LexisNexis and other legal information websites are an important part of the professional toolkit of attorneys. They offer up-to-date information on many legal subjects. These databases are not free, but they do come at a price. A subscription to LexisNexis’s Academic service is the most convenient way to access all the legal materials available in the world. It is possible to search by name, citation, or case name. For example, if you want to find the case Tasini v. New York Times, you would just type in the case name.

LexisNexis and other legal information websites offer a clear and concise view of legal research, transactional vistas, and case law. They provide access to leading practitioners and current news, as well as resources to validate statutes and case law. These databases are also an excellent source for a lawyer’s background knowledge. While LexisNexis is an excellent tool for analyzing the law, it may not be the most convenient option. Other alternatives are more affordable, but they may not offer the same depth of resources.

Another advantage of commercial legal databases over free websites is the speed at which new statutory language is incorporated into their databases. Commercial databases are often updated faster than government sites, so if you are researching a new case, you will need to double check your results to make sure you’re getting the most relevant information. Plus, commercial databases usually have better technical support. For example, LexisNexis offers free technical support.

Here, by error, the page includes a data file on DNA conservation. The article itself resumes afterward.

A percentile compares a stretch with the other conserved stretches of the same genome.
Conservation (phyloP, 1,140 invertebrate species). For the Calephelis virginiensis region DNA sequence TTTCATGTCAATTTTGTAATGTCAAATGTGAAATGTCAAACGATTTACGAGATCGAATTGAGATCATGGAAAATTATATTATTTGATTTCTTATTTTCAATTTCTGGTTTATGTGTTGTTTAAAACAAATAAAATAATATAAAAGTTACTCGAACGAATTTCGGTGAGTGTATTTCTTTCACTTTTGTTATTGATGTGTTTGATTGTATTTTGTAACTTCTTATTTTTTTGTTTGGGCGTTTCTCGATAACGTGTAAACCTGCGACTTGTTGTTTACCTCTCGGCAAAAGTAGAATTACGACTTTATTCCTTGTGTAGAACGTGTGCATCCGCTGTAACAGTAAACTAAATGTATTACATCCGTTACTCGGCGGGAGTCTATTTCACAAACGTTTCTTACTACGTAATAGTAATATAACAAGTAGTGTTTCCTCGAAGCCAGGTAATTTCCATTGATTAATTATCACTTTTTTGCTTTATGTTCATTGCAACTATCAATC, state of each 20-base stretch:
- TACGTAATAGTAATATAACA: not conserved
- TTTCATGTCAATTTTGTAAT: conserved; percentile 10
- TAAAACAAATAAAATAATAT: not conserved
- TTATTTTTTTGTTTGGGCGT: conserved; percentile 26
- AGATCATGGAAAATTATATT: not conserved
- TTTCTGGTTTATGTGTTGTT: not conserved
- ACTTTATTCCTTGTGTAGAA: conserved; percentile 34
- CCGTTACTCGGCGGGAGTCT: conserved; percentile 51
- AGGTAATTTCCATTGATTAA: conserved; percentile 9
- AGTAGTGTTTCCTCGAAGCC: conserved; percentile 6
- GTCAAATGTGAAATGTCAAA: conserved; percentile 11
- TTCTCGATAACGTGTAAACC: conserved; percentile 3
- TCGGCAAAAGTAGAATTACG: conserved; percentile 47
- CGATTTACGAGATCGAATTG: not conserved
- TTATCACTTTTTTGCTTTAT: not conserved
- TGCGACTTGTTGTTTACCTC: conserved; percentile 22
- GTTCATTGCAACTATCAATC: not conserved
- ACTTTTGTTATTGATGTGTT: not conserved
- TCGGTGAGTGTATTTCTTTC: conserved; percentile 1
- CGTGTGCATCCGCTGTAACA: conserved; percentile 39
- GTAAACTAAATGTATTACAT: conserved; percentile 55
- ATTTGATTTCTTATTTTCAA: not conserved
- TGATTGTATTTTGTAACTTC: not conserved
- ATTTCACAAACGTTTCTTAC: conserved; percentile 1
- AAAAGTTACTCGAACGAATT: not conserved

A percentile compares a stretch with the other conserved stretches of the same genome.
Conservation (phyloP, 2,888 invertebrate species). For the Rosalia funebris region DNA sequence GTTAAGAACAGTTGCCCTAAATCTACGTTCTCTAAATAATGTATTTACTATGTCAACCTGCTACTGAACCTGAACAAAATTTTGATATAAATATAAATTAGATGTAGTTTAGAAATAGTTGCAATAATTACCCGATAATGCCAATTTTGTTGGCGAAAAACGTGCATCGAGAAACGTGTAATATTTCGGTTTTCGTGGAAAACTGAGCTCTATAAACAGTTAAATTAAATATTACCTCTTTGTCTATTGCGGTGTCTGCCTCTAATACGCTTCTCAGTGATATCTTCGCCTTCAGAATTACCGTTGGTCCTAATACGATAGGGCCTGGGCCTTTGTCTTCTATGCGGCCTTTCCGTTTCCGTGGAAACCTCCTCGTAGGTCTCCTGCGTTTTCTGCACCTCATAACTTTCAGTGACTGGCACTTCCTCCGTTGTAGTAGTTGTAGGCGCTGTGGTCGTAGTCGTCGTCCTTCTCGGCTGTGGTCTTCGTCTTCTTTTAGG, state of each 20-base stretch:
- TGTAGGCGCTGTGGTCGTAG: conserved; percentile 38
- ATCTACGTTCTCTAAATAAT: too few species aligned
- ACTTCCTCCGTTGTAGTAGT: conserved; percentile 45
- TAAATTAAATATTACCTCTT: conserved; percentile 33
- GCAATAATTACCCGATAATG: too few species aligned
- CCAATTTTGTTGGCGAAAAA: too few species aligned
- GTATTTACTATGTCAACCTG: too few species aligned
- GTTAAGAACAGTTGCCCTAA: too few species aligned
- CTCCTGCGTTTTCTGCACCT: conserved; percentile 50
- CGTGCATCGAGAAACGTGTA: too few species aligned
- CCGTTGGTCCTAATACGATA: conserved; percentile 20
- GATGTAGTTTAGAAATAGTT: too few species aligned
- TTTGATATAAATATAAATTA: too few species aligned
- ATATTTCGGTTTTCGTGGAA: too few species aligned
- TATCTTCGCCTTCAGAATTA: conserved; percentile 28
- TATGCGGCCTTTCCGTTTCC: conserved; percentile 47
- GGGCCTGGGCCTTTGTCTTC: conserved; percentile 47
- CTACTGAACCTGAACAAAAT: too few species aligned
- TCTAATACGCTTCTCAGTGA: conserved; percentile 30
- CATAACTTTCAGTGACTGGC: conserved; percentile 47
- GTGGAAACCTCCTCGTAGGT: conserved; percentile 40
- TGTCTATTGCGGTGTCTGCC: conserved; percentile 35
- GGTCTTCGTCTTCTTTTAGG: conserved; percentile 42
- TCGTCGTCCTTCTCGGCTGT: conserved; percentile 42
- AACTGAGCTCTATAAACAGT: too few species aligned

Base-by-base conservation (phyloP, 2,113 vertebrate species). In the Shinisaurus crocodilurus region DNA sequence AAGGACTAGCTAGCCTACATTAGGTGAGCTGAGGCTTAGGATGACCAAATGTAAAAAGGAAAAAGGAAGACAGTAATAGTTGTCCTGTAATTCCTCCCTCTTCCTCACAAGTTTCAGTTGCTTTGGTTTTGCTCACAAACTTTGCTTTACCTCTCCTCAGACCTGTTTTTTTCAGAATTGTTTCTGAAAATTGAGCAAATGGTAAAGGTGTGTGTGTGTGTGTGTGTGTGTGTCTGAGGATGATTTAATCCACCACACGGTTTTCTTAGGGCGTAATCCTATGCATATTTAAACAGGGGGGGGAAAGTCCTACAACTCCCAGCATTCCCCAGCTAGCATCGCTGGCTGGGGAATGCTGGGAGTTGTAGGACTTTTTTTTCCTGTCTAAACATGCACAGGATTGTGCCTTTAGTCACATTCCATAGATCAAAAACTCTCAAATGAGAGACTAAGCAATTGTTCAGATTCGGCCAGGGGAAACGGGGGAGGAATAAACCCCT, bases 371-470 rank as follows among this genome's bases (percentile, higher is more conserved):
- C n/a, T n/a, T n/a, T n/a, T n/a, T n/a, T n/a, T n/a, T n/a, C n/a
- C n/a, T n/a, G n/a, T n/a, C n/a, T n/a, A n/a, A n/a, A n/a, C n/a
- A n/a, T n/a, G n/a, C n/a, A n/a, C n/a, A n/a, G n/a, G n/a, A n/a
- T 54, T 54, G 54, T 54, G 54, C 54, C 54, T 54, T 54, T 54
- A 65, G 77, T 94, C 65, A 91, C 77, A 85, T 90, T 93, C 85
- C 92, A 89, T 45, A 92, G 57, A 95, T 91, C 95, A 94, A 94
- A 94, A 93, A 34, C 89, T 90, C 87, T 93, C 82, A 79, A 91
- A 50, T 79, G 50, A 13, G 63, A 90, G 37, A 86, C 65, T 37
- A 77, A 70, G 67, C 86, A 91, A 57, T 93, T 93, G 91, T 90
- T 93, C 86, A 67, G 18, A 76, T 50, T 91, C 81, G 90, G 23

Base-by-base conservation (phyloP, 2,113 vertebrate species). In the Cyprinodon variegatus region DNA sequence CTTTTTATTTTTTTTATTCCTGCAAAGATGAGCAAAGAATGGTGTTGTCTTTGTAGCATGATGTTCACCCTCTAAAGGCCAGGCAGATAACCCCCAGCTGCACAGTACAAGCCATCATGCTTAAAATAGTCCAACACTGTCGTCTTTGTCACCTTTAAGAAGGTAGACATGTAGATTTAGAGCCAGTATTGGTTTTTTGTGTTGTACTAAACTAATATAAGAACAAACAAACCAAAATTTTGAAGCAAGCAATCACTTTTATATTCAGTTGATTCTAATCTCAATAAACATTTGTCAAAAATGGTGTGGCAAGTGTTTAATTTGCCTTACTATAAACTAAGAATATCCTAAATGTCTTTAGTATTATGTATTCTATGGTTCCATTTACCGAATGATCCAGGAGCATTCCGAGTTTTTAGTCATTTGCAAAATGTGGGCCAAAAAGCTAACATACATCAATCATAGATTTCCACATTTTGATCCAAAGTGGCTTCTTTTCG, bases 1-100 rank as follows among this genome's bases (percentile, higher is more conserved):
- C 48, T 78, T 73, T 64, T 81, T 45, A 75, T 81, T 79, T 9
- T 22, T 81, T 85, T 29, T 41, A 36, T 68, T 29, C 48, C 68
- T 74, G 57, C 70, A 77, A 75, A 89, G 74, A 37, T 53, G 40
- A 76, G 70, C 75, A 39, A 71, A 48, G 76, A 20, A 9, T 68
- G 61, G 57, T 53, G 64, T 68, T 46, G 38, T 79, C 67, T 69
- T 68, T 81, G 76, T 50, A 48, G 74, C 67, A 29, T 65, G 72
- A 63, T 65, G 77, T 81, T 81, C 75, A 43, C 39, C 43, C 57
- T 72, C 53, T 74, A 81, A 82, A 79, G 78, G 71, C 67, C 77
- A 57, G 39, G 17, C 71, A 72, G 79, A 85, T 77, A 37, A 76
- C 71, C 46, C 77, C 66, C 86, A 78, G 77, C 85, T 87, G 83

Another benefit of Fastcase is its advanced search capabilities. You can conduct searches using Boolean connectors, proximity connectors, natural language, and phrase search. You can also narrow down your search by limiting the date range and truncation (“stemming”). You can view cases by date and relevance, as well as in reverse chronological order. The downside of Fastcase is that it does not maintain its own databases, and relies on third-party sources to provide access to cases.

Westlaw

Currently, Westlaw offers materials for all 50 states and the federal government, covering a wide variety of legal topics. Cases, statutes, and administrative regulations are the primary sources of law. Secondary sources include commentary on the law found in legal treatises, law journal articles, and legal encyclopedias. Subscribing to a specific topic area allows researchers to search through a wide variety of articles related to a particular subject.